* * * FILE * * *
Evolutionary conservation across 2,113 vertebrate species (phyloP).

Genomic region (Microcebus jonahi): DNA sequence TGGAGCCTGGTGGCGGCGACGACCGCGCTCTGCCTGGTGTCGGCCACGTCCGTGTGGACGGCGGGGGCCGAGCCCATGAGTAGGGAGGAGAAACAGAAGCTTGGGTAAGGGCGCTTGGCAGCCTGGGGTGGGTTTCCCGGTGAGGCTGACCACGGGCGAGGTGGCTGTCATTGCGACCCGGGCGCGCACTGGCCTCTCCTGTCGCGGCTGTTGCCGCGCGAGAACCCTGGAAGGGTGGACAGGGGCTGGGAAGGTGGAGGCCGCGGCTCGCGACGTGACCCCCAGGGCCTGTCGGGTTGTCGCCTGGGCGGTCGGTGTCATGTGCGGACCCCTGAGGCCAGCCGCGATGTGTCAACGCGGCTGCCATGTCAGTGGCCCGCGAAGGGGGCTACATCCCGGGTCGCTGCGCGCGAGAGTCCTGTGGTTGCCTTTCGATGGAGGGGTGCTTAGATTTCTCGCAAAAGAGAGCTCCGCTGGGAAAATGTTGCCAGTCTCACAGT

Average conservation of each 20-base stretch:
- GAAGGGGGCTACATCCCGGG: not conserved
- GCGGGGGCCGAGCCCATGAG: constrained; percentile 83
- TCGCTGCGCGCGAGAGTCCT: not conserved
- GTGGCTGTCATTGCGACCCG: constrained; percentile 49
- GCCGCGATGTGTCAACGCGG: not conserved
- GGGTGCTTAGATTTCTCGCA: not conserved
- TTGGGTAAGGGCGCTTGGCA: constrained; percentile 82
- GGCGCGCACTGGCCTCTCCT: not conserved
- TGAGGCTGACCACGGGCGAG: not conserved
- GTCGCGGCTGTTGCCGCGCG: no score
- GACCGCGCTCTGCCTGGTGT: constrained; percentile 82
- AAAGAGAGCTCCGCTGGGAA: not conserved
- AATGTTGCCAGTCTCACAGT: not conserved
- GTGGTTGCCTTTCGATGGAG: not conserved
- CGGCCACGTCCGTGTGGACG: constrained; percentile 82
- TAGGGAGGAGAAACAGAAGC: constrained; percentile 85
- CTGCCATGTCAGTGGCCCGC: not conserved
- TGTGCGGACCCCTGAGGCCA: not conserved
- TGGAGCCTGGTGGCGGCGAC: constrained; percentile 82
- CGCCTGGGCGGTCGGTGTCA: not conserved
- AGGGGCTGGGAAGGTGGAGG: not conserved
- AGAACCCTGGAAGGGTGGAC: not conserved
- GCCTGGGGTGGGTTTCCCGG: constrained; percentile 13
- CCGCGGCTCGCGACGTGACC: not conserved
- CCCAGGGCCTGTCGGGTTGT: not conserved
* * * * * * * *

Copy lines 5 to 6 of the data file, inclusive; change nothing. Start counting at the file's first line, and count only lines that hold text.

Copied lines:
- GCGGGGGCCGAGCCCATGAG: constrained; percentile 83
- TCGCTGCGCGCGAGAGTCCT: not conserved